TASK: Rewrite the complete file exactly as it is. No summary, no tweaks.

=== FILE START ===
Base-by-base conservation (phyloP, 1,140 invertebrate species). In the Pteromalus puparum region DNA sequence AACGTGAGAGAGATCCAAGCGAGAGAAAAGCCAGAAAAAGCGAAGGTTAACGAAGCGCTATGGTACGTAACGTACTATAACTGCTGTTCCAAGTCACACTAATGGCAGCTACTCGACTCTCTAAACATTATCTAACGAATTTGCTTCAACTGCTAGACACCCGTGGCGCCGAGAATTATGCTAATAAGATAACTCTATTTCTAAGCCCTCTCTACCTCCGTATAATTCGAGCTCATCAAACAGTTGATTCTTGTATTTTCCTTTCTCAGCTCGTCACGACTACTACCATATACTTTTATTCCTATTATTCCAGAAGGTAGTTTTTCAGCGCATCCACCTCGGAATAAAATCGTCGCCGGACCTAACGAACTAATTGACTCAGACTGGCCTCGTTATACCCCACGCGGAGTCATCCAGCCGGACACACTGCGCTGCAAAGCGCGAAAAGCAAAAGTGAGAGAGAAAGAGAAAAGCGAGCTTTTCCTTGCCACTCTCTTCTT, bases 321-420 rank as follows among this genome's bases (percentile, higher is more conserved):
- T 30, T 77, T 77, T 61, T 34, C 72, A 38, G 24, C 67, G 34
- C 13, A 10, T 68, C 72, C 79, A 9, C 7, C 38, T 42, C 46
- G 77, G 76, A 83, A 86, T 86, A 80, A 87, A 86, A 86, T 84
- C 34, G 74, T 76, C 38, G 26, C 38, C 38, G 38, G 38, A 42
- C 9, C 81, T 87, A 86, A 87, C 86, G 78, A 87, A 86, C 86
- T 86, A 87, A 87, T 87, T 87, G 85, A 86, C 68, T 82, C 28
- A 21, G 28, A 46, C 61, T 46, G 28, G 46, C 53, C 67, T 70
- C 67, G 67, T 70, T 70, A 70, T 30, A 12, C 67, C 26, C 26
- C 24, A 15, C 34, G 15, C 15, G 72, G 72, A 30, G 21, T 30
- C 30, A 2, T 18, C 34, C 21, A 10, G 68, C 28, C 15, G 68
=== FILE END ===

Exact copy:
Base-by-base conservation (phyloP, 1,140 invertebrate species). In the Pteromalus puparum region DNA sequence AACGTGAGAGAGATCCAAGCGAGAGAAAAGCCAGAAAAAGCGAAGGTTAACGAAGCGCTATGGTACGTAACGTACTATAACTGCTGTTCCAAGTCACACTAATGGCAGCTACTCGACTCTCTAAACATTATCTAACGAATTTGCTTCAACTGCTAGACACCCGTGGCGCCGAGAATTATGCTAATAAGATAACTCTATTTCTAAGCCCTCTCTACCTCCGTATAATTCGAGCTCATCAAACAGTTGATTCTTGTATTTTCCTTTCTCAGCTCGTCACGACTACTACCATATACTTTTATTCCTATTATTCCAGAAGGTAGTTTTTCAGCGCATCCACCTCGGAATAAAATCGTCGCCGGACCTAACGAACTAATTGACTCAGACTGGCCTCGTTATACCCCACGCGGAGTCATCCAGCCGGACACACTGCGCTGCAAAGCGCGAAAAGCAAAAGTGAGAGAGAAAGAGAAAAGCGAGCTTTTCCTTGCCACTCTCTTCTT, bases 321-420 rank as follows among this genome's bases (percentile, higher is more conserved):
- T 30, T 77, T 77, T 61, T 34, C 72, A 38, G 24, C 67, G 34
- C 13, A 10, T 68, C 72, C 79, A 9, C 7, C 38, T 42, C 46
- G 77, G 76, A 83, A 86, T 86, A 80, A 87, A 86, A 86, T 84
- C 34, G 74, T 76, C 38, G 26, C 38, C 38, G 38, G 38, A 42
- C 9, C 81, T 87, A 86, A 87, C 86, G 78, A 87, A 86, C 86
- T 86, A 87, A 87, T 87, T 87, G 85, A 86, C 68, T 82, C 28
- A 21, G 28, A 46, C 61, T 46, G 28, G 46, C 53, C 67, T 70
- C 67, G 67, T 70, T 70, A 70, T 30, A 12, C 67, C 26, C 26
- C 24, A 15, C 34, G 15, C 15, G 72, G 72, A 30, G 21, T 30
- C 30, A 2, T 18, C 34, C 21, A 10, G 68, C 28, C 15, G 68